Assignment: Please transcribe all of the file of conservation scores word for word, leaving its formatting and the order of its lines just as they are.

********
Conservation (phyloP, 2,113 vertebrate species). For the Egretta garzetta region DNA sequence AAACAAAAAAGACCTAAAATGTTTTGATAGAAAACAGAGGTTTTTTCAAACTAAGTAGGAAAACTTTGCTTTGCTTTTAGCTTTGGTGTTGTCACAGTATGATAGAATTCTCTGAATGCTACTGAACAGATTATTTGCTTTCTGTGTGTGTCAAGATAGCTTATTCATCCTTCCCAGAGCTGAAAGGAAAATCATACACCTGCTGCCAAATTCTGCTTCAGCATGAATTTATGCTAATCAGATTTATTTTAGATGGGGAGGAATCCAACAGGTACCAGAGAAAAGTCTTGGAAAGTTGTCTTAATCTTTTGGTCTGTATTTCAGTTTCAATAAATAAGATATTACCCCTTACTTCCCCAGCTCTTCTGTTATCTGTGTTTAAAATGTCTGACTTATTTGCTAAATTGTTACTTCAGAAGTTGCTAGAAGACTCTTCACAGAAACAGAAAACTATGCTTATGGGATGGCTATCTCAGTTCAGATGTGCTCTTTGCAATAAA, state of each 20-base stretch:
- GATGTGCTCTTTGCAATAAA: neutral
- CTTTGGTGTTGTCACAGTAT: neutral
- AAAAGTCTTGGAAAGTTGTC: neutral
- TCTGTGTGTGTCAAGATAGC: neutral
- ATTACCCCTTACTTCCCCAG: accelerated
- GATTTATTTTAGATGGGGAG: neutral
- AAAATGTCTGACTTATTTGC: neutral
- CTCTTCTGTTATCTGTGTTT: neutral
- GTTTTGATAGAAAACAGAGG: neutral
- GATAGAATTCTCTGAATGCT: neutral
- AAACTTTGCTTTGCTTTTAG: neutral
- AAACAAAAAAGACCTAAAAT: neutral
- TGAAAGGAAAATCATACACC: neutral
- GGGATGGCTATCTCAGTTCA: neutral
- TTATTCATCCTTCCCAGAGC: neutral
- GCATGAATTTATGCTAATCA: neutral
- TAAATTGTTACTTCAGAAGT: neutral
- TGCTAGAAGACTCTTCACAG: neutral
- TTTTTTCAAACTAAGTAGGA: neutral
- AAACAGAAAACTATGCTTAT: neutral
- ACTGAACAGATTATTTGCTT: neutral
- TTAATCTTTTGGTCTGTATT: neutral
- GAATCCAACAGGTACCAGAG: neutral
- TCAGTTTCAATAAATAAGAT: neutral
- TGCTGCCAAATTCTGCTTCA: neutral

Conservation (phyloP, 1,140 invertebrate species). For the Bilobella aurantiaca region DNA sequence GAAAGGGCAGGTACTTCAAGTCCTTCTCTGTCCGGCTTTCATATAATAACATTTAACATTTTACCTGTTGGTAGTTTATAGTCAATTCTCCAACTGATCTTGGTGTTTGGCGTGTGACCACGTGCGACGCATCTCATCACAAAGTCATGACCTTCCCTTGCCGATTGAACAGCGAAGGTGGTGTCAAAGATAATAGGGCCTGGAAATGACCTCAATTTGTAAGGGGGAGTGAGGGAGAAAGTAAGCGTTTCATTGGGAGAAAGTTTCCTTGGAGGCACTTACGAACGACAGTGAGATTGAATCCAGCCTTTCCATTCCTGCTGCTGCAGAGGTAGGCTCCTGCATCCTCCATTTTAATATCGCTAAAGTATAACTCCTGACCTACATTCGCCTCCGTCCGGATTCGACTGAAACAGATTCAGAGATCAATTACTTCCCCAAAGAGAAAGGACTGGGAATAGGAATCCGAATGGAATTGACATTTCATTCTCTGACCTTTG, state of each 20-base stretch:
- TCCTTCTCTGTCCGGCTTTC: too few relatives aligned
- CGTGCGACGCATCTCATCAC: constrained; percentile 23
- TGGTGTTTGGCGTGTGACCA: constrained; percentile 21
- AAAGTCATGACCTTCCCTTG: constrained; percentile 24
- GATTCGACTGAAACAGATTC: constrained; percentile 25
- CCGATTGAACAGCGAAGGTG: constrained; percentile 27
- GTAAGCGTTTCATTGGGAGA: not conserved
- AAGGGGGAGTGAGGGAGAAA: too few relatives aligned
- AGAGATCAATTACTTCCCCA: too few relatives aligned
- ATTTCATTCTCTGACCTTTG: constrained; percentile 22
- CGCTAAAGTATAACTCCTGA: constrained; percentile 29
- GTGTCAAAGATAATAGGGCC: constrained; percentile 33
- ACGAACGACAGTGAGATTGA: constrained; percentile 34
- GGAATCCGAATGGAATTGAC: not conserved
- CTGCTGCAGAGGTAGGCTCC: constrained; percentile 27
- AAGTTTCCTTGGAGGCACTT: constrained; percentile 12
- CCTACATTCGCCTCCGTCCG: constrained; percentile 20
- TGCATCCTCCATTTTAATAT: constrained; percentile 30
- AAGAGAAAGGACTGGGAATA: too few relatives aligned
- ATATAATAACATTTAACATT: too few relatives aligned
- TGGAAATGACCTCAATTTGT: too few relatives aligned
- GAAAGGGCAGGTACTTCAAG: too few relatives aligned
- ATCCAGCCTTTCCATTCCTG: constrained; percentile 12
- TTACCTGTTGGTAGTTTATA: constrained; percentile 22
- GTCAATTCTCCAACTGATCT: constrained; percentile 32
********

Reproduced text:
Conservation (phyloP, 2,113 vertebrate species). For the Egretta garzetta region DNA sequence AAACAAAAAAGACCTAAAATGTTTTGATAGAAAACAGAGGTTTTTTCAAACTAAGTAGGAAAACTTTGCTTTGCTTTTAGCTTTGGTGTTGTCACAGTATGATAGAATTCTCTGAATGCTACTGAACAGATTATTTGCTTTCTGTGTGTGTCAAGATAGCTTATTCATCCTTCCCAGAGCTGAAAGGAAAATCATACACCTGCTGCCAAATTCTGCTTCAGCATGAATTTATGCTAATCAGATTTATTTTAGATGGGGAGGAATCCAACAGGTACCAGAGAAAAGTCTTGGAAAGTTGTCTTAATCTTTTGGTCTGTATTTCAGTTTCAATAAATAAGATATTACCCCTTACTTCCCCAGCTCTTCTGTTATCTGTGTTTAAAATGTCTGACTTATTTGCTAAATTGTTACTTCAGAAGTTGCTAGAAGACTCTTCACAGAAACAGAAAACTATGCTTATGGGATGGCTATCTCAGTTCAGATGTGCTCTTTGCAATAAA, state of each 20-base stretch:
- GATGTGCTCTTTGCAATAAA: neutral
- CTTTGGTGTTGTCACAGTAT: neutral
- AAAAGTCTTGGAAAGTTGTC: neutral
- TCTGTGTGTGTCAAGATAGC: neutral
- ATTACCCCTTACTTCCCCAG: accelerated
- GATTTATTTTAGATGGGGAG: neutral
- AAAATGTCTGACTTATTTGC: neutral
- CTCTTCTGTTATCTGTGTTT: neutral
- GTTTTGATAGAAAACAGAGG: neutral
- GATAGAATTCTCTGAATGCT: neutral
- AAACTTTGCTTTGCTTTTAG: neutral
- AAACAAAAAAGACCTAAAAT: neutral
- TGAAAGGAAAATCATACACC: neutral
- GGGATGGCTATCTCAGTTCA: neutral
- TTATTCATCCTTCCCAGAGC: neutral
- GCATGAATTTATGCTAATCA: neutral
- TAAATTGTTACTTCAGAAGT: neutral
- TGCTAGAAGACTCTTCACAG: neutral
- TTTTTTCAAACTAAGTAGGA: neutral
- AAACAGAAAACTATGCTTAT: neutral
- ACTGAACAGATTATTTGCTT: neutral
- TTAATCTTTTGGTCTGTATT: neutral
- GAATCCAACAGGTACCAGAG: neutral
- TCAGTTTCAATAAATAAGAT: neutral
- TGCTGCCAAATTCTGCTTCA: neutral

Conservation (phyloP, 1,140 invertebrate species). For the Bilobella aurantiaca region DNA sequence GAAAGGGCAGGTACTTCAAGTCCTTCTCTGTCCGGCTTTCATATAATAACATTTAACATTTTACCTGTTGGTAGTTTATAGTCAATTCTCCAACTGATCTTGGTGTTTGGCGTGTGACCACGTGCGACGCATCTCATCACAAAGTCATGACCTTCCCTTGCCGATTGAACAGCGAAGGTGGTGTCAAAGATAATAGGGCCTGGAAATGACCTCAATTTGTAAGGGGGAGTGAGGGAGAAAGTAAGCGTTTCATTGGGAGAAAGTTTCCTTGGAGGCACTTACGAACGACAGTGAGATTGAATCCAGCCTTTCCATTCCTGCTGCTGCAGAGGTAGGCTCCTGCATCCTCCATTTTAATATCGCTAAAGTATAACTCCTGACCTACATTCGCCTCCGTCCGGATTCGACTGAAACAGATTCAGAGATCAATTACTTCCCCAAAGAGAAAGGACTGGGAATAGGAATCCGAATGGAATTGACATTTCATTCTCTGACCTTTG, state of each 20-base stretch:
- TCCTTCTCTGTCCGGCTTTC: too few relatives aligned
- CGTGCGACGCATCTCATCAC: constrained; percentile 23
- TGGTGTTTGGCGTGTGACCA: constrained; percentile 21
- AAAGTCATGACCTTCCCTTG: constrained; percentile 24
- GATTCGACTGAAACAGATTC: constrained; percentile 25
- CCGATTGAACAGCGAAGGTG: constrained; percentile 27
- GTAAGCGTTTCATTGGGAGA: not conserved
- AAGGGGGAGTGAGGGAGAAA: too few relatives aligned
- AGAGATCAATTACTTCCCCA: too few relatives aligned
- ATTTCATTCTCTGACCTTTG: constrained; percentile 22
- CGCTAAAGTATAACTCCTGA: constrained; percentile 29
- GTGTCAAAGATAATAGGGCC: constrained; percentile 33
- ACGAACGACAGTGAGATTGA: constrained; percentile 34
- GGAATCCGAATGGAATTGAC: not conserved
- CTGCTGCAGAGGTAGGCTCC: constrained; percentile 27
- AAGTTTCCTTGGAGGCACTT: constrained; percentile 12
- CCTACATTCGCCTCCGTCCG: constrained; percentile 20
- TGCATCCTCCATTTTAATAT: constrained; percentile 30
- AAGAGAAAGGACTGGGAATA: too few relatives aligned
- ATATAATAACATTTAACATT: too few relatives aligned
- TGGAAATGACCTCAATTTGT: too few relatives aligned
- GAAAGGGCAGGTACTTCAAG: too few relatives aligned
- ATCCAGCCTTTCCATTCCTG: constrained; percentile 12
- TTACCTGTTGGTAGTTTATA: constrained; percentile 22
- GTCAATTCTCCAACTGATCT: constrained; percentile 32